Treatment discontinuation due to AE

During a mean treatment follow-up of 1.9 (SD: 1.6) years, and a mean patient follow-up of 2.9 (SD: 1.9) years, 899 JAKi treatments, 1387 TNFi treatments and 870 OMA treatments were discontinued for an AE (table 2). The crude incidence rate of treatment discontinuation for AEs was 4.3 with JAKi, 3.3 with TNFi and 4.4 with OMA per 100 patient-years of treatment. Crude incidence rates and cause-specific HRs for competing events can be found in the online supplemental table S8. Among patients who stopped their treatment, 47% did so for ineffectiveness or other reasons.

Table 2

Discontinuation for adverse events among JAKi, TNFi and OMA patients

The unadjusted cumulative incidence function (figure 1) showed higher treatment discontinuations for AEs with JAKi compared with TNFi, but lower compared with bDMARDs-OMA. The adjusted cause-specific HR (csHR) of treatment discontinuation for AEs was higher for OMA versus JAKi (csHR 1.11, 95% CI 1.01 to 1.23) and not statistically different for TNFi versus JAKi (csHR 1.00, 95% CI 0.92 to 1.10) (table 2). The significantly higher rate of treatment discontinuations for OMA compared with JAKi is mainly driven by anti-interleukin (IL)-6 medications, whereas abatacept patients have lower treatment discontinuation rates (online supplemental table S7). CsHR for the main analysis and subgroup analysis are shown in figure 2.

Figure 1

Crude cumulative incidence of stopping for adverse events. JAKi, Janus kinase inhibitors; OMA, biological disease-modifying rheumatic drugs with other modes of action; TNFi, tumour necrosis factor inhibitors

Figure 2

Adjusted cause-specific HRs (csHR) of stopping for AEs for TNFi and OMA against reference JAKi, in the overall cohort and in the different subgroups. AE, adverse event; csHR, cause-specific HR; JAKi, Janus kinase inhibitors; OMA, biological disease-modifying rheumatic drugs with other modes of action; RCT, randomised controlled trial; TNFi, tumour necrosis factor inhibitors.

The sensitivity analysis using Fine-Gray approach instead of cause-specific Cox demonstrated a similar trend for OMA versus JAKi, although the risk of discontinuation for AEs did not reach statistical significance (subdistribution HR (sHR) 1.08, 95% CI 0.98 to 1.19). No significant difference was found for TNFi versus JAKi (sHR 0.98, 95% CI 0.87 to 1.09) in the discontinuation for AEs. Adjusting for countries did not change the csHRs.

Subgroup analyses


The ‘RCT-duplicate cohort’ represented 36% of all treatment courses (n=17 146), and crude incidence rates of treatment discontinuations for AEs were comparable to the overall cohort (4.2, 3.2 and 4.5 per 100 patient-years for JAKi, TNFi and OMA, respectively). The results were almost similar to the full cohort (table 3), with a higher csHR for OMA versus JAKi (csHR 1.19, 95% CI 1.03 to 1.39) and no significant differences for TNFi versus JAKi (csHR 0.99, 95% CI 0.86 to 1.14).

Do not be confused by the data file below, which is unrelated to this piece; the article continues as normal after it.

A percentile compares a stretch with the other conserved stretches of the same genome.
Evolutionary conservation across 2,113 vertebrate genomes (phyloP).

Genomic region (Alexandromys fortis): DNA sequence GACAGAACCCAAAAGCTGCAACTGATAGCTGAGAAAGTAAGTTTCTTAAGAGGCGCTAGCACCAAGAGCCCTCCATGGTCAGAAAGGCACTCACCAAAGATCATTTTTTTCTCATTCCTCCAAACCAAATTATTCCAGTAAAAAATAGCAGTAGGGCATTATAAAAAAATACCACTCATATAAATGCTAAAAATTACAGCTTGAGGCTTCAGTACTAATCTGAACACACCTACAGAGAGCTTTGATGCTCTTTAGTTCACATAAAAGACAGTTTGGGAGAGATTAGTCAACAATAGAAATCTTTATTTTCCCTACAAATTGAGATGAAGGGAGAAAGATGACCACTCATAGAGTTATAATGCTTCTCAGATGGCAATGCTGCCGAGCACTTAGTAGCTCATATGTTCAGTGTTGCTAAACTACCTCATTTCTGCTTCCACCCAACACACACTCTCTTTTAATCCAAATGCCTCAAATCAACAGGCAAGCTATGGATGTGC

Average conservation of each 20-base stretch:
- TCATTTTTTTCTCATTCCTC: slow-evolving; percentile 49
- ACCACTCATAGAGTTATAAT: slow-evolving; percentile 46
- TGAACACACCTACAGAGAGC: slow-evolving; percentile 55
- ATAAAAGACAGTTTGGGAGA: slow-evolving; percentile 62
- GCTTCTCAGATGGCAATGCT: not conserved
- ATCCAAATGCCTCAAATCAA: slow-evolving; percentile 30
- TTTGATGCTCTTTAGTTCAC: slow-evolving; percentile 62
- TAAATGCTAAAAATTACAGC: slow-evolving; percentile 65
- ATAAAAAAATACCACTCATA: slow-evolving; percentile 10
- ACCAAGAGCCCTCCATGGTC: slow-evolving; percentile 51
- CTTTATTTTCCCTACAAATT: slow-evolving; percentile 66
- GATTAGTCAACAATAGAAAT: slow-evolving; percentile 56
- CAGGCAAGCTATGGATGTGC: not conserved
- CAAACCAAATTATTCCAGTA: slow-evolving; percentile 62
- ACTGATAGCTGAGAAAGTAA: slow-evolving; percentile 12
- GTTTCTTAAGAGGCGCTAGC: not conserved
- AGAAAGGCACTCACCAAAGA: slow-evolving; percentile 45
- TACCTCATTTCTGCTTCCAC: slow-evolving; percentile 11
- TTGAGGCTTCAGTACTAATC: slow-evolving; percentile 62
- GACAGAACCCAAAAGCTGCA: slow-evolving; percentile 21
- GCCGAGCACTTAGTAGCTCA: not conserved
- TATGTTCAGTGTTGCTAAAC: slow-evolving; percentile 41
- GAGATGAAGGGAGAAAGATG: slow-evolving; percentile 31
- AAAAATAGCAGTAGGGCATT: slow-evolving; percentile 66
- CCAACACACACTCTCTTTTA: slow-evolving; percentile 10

Table 3

Discontinuation for adverse events among JAKi, TNFi and OMA patients, in the RCT-duplicate cohort and in the RCT—high CVD risk cohort (aged ≥65 years with ≥1 cardiovascular risk factor)

In the ‘RCT-high CVD risk cohort’, the incidence rate of treatment discontinuations for AEs was higher (5.3, 3.4 and 4.9 per 100 patient-years for JAKi, TNFi and OMA, respectively). We no longer found a significant difference in the cause-specific hazard rate of discontinuation for AE between OMA versus JAKi (csHR 1.01, 95% CI 0.82 to 1.25), but the hazard was lower for TNFi versus JAKi (csHR 0.79, 95% CI 0.65 to 0.97).

Separate comparison of tofacitinib, baricitinib and other JAKis

Baseline characteristics of JAKi treatments indicated a more refractory disease for patients on baricitinib and other types of JAKi than patients on tofacitinib (online supplemental table S1).

When exploring effect modification in the overall cohort by the type of JAKi, specifically for tofacitinib and baricitinib (table 4), we found some suggestions for an effect modification by type of JAKi. The hazard rate of discontinuation for AE for TNFi was significantly lower compared with tofacitinib (csHR 0.81, 95% CI 0.71 to 0.90), a significant difference which was inversed when comparing TNFi to baricitinib (csHR 1.15, 95% CI 1.01 to 1.30) and other types of JAKi (csHR 1.26, 95% CI 1.02 to 1.55) (online supplemental table S2). Ninety per cent of patients on baricitinib received the 4 mg dose. Similar trends were found in the ‘RCT-duplicate cohort’ and the ‘RCT-high CVD risk cohort’ (online supplemental tables S3 and S4). Results remained similar when looking at the time period before ORAL-surveillance results were published (online supplemental table S5).

Table 4

Discontinuation for adverse events for tofacitinib and baricitinib, against TNFi and OMA patients


In this large international collaborative study, we did not find an increased incidence of treatment discontinuation due to AEs with JAKi compared with other biological DMARDs in the overall cohort. After adjusting for potential confounders, the incidence and rate of treatment discontinuation for AEs were similar for TNFi versus JAKi, and the range of the CI supports the idea of very similar rates of stopping for AE. The rates of treatment discontinuation for AE tended to be higher with OMA versus JAKi, a difference mainly driven by anti-IL-6 medications. When selecting patients at increased risk for AEs, similar to the inclusion criteria of the ORAL-surveillance trial,4 the incidence of treatment discontinuation for AEs was higher, but the relative effect sizes between the different treatment groups were similar to the overall group. However, the incidence and the rate of discontinuation for AEs of patients on JAKi was increased compared with TNFi in the ‘RCT – high CVD risk cohort’ of patients aged 65 years and older. When exploring the possibility of a differential effect between the different types of JAKi, we found a higher rate of discontinuation for AEs with tofacitinib compared with TNFi in the overall cohort and in the ‘RCT-high CVD risk cohort’, a difference that we did not see with the other JAKi. The apparent signal of an elevated rate of treatment discontinuations for AEs with tofacitinib was also increased in the ‘RCT-high CVD risk cohort’.